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What Does It Take To Scare Today's Youth?

For decades, Halloween has been the time for haunted houses and horror movies. But what was considered scary in the 1980s isn't necessarily frightening today. Is the idea of scariness changing?



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Go to any haunted house and you’ll likely see groups of teenagers and younger kids wanting to get scared.

I met Triston Mitchell, Jalen Ward and Matthew Borneman at Houston Scream Fest near Hobby Airport and went with them through one of the eight haunted houses there.

From left to right: Jalen Ward, Triston Mitchell, evil clown, Jason Mitchell (Triston’s dad), Matthew Borneman

“Pretty scary. I mean, I had to hold on to Jalen here basically the whole time, pitch black,” says Triston.

Matthew was less impressed.

“It was OK. I think they could have done a better job on it.”

Opinions on what’s scary may vary, but fact is, haunted houses, just as scary movies, are changing in order to keep up with their audiences.

“The days of haunted houses having a rubber mask that they bought at Wal-Mart and jumping out and scaring people from a black hole, those days are gone.”

Jason Willis is the founder and owner of Houston Scream Fest for the last 15 years.

“It is hard sometimes because you have such high-tech graphics and CGI at the movies and the expectation level of the public has gone up dramatically in my 15 years of doing this.”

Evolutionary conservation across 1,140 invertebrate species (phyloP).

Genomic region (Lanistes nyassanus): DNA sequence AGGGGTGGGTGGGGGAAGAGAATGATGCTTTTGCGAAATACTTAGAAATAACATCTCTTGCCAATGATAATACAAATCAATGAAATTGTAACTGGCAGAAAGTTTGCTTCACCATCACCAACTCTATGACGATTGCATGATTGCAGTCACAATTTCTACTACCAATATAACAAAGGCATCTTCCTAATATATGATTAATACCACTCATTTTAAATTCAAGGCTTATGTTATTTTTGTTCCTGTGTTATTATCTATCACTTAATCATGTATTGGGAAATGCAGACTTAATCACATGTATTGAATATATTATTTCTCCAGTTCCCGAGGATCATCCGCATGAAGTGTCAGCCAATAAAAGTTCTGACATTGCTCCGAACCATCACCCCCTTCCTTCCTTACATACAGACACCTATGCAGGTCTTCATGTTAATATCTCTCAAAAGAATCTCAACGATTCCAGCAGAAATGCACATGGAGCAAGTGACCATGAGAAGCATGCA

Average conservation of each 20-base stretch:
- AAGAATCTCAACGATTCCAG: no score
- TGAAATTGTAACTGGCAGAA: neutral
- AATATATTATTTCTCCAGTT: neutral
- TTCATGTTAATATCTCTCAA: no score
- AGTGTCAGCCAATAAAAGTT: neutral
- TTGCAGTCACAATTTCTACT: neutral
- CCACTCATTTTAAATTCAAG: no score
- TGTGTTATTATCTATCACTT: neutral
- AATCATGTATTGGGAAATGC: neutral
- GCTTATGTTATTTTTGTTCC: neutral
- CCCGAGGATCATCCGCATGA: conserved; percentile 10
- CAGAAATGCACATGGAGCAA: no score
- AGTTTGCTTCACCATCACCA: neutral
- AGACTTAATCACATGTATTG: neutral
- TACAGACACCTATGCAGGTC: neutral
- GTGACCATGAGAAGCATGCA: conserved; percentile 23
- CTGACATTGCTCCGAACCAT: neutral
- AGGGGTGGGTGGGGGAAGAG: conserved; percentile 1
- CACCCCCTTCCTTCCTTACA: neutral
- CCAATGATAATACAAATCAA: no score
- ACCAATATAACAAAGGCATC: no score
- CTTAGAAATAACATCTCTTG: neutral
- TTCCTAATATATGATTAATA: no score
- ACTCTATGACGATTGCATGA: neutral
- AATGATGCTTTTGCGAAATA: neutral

To adjust to the changing times, Willis has invested in Hollywood-style make-up stations and artists and expanded his one-time haunted woods attraction to one place with several distinct haunted houses.

Dr. Peter Norton is a psychology professor at the University of Houston. He says the principal recipe to scare today’s audiences is not necessarily to come up with more shocking images but with something that hasn’t been there yet.

“Basic human process with any emotional response, and fear is the most obvious one, is the more we get used to something, the less of an emotional response we’re going to have.”

Norton says in the 1950s, for example, movies used primarily psychological effects to scare people, whereas nowadays movie directors feel like they need to add graphic violence to shock.

But he says one thing that hasn’t changed is the startle effect that tends to get most moviegoers or haunted house visitors every time.